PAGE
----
Stored procedures help increase database optimization and reusability. Instead of executing a single query, you can create the task as a stored procedure that you will call when needed. You will learn all about stored procedures by the end of this post.
Working with Stored Procedures in PostgreSQL
As a PostgreSQL user, you may have noticed that PostgreSQL functions do not execute transactions. Although it is possible to create a transaction, it is not possible to commit it or revert it to a previous state. However, these limitations are circumvented by using stored procedures.
Here is the basic syntax for creating a stored procedure in PostgreSQL:
parameters[s] data type
The main things to note from the given syntax are the “procedure_name” which is the name you will use for the stored procedure, the parameters you want to include and their data types, and the arguments which are mainly SQL statements.
Let's give three examples to help you understand how to create stored procedures in PostgreSQL.
Example 1: Stored Procedure to Find the Square of a Number
For our first example, we create a stored procedure that uses the “RAISE NOTICE” statement as a way to print output to the terminal. The stored procedure takes the integer value that you give when you call it and calculates its square.
Here's how we create a stored procedure:
We name our parameter “num1”, and it is an integer. For the logic part, we define how it gets the class of “num1” and stores it as a class variable. When we execute the command, we get the “Create Procedure” output which confirms that we managed to create the stored procedure successfully.
The next task is to call the procedure and pass it the required arguments.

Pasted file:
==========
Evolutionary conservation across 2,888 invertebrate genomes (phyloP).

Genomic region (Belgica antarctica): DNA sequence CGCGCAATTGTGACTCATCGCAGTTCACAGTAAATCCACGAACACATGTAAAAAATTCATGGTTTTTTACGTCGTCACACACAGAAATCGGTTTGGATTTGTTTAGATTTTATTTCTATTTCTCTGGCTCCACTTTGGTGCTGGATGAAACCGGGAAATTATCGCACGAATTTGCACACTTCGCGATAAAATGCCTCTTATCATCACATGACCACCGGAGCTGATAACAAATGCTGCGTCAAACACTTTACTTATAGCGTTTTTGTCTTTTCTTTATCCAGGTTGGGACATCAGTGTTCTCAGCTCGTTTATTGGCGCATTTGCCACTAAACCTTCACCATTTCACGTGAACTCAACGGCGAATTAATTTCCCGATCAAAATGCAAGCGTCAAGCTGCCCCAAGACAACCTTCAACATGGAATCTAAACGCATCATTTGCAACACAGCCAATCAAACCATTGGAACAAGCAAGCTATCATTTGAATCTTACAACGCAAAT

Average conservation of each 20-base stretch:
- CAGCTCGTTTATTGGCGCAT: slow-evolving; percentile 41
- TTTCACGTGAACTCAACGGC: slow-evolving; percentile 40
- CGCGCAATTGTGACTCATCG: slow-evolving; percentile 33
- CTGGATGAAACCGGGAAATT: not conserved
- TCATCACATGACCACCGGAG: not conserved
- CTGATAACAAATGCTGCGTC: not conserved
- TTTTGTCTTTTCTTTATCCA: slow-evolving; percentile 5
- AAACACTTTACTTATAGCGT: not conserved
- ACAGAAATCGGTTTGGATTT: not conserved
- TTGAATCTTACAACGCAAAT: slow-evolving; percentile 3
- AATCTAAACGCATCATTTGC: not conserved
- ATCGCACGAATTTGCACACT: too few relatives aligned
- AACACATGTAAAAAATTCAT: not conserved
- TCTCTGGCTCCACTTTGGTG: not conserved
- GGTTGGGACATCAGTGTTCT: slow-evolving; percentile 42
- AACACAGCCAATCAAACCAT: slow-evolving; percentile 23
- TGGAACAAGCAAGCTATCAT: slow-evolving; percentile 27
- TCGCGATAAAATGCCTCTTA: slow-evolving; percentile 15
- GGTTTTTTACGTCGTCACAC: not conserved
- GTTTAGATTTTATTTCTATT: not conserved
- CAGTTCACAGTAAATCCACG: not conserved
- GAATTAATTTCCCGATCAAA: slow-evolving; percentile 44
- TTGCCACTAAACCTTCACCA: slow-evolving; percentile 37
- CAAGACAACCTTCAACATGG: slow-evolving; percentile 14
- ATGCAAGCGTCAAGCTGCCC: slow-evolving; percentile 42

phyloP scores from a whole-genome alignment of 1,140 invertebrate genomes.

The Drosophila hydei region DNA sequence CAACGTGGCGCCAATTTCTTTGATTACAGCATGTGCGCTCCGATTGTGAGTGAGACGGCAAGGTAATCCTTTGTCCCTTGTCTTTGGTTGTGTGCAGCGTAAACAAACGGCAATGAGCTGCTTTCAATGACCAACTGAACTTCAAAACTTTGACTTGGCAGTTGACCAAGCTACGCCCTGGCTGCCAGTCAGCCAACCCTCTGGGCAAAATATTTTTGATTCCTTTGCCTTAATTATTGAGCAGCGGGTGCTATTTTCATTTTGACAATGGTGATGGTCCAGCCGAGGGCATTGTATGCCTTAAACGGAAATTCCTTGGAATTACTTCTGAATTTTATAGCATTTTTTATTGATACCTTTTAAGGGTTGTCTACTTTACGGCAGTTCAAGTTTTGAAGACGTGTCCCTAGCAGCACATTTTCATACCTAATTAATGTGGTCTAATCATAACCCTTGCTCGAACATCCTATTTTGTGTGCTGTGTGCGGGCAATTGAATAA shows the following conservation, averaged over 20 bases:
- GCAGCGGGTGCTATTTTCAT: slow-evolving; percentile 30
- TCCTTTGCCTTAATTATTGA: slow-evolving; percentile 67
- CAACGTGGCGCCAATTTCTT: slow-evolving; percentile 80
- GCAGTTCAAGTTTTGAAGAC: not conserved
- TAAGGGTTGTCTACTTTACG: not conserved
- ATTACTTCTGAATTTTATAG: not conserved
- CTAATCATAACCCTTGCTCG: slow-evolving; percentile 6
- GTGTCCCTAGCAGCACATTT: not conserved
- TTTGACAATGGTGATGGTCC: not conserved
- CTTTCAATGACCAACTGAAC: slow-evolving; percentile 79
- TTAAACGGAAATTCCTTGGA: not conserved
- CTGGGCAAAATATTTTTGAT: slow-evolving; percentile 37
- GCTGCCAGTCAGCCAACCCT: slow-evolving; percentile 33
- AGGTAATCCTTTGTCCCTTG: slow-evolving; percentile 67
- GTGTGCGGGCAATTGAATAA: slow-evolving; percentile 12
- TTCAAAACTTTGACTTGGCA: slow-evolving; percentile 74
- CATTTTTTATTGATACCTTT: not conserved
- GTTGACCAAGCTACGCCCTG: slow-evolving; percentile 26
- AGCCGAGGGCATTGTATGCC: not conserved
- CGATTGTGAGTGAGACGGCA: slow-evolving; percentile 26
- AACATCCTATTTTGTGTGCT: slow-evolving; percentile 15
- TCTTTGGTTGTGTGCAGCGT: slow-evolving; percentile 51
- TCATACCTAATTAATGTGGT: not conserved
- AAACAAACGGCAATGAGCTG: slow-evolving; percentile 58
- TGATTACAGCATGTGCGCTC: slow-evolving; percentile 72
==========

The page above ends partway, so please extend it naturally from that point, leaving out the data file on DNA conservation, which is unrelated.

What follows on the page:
You will get the CALL output which will show that the stored procedure has been executed, and we are getting the expected output, which in this case, is the class of the argument that we added.
Example 2: A stored procedure to insert values into a table entry
The following two examples show how to create a stored procedure that works with a database table. Let's quickly create the “Student” table that we will work with.
For this example, we create a stored procedure that allows the user to insert values into the newly created table. Notice how we specify the parameters we expect to be added as arguments when we call the stored procedure. Additionally, we define the logic that takes the added arguments and executes the INSERT SQL statement into the “students” table.
We can check the available stored procedures by running the following command:
The first stored procedure that we can see from the following output is “add_student” which we created earlier.
Now, call the stored procedure to execute it. The following image shows how we have an empty table, but we called the stored procedure to add the first student:
If we list the values in our table, notice how the arguments we added with the call procedure command are the values for our first student in our table. This is how you create a stored procedure to insert values into the table.
Note that when creating a stored procedure, the parameters you specify must match those expected in your table to avoid errors. Furthermore, the data types must match.
Example 3: A stored procedure to update a table entry
Moving on, let's create another stored procedure that updates the table entry. If you want a quick way to update the values in our table, you can create an UPDATE stored procedure as follows:
Specify which column you want to update using the WHERE keyword and update the new value using the SET keyword. You need to add COMMIT keyword to commit the changes.
Let's call the UPDATE stored procedure and add the expected arguments: “student_id” and the new course.
If we list the entries in our table, we can verify that we have the updated curriculum for the particular student we have targeted. The UPDATE stored procedure works similarly.
You can create any stored procedure in PostgreSQL. You need to understand the syntax to follow and then define your logic for the stored procedure. From there, call the stored procedure and verify that it executed as expected. This post explains stored procedures in PostgreSQL and gives examples of how to create them.